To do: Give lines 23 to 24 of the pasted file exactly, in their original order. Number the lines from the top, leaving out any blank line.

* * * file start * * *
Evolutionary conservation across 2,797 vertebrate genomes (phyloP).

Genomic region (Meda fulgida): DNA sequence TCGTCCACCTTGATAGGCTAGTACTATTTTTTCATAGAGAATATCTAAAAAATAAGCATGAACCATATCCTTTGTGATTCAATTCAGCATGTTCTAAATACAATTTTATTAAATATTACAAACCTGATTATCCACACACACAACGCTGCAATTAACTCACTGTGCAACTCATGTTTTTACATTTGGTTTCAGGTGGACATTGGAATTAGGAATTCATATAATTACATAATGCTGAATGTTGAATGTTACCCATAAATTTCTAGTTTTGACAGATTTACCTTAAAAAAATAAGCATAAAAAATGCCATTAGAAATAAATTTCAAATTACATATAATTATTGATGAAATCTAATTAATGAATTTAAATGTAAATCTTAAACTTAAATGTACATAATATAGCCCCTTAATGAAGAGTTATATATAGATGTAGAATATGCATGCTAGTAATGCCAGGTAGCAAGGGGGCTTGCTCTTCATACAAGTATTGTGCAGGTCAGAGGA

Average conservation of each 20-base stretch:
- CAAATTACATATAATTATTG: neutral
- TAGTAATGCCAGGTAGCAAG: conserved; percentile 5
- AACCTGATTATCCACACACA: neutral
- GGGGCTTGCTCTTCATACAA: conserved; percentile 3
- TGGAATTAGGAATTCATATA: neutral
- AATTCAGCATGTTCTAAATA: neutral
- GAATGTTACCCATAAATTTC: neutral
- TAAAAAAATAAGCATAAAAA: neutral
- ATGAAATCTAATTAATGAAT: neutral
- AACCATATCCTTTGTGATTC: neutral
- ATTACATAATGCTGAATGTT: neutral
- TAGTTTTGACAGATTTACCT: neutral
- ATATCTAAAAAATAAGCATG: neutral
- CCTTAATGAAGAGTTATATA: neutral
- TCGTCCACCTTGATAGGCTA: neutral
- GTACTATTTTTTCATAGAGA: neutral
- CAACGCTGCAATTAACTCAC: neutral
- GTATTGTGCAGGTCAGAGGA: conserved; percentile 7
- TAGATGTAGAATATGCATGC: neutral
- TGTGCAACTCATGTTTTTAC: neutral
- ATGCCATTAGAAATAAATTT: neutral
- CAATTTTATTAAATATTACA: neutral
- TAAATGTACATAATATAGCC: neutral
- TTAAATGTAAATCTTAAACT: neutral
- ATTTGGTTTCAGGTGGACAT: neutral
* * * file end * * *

- TGTGCAACTCATGTTTTTAC: neutral
- ATGCCATTAGAAATAAATTT: neutral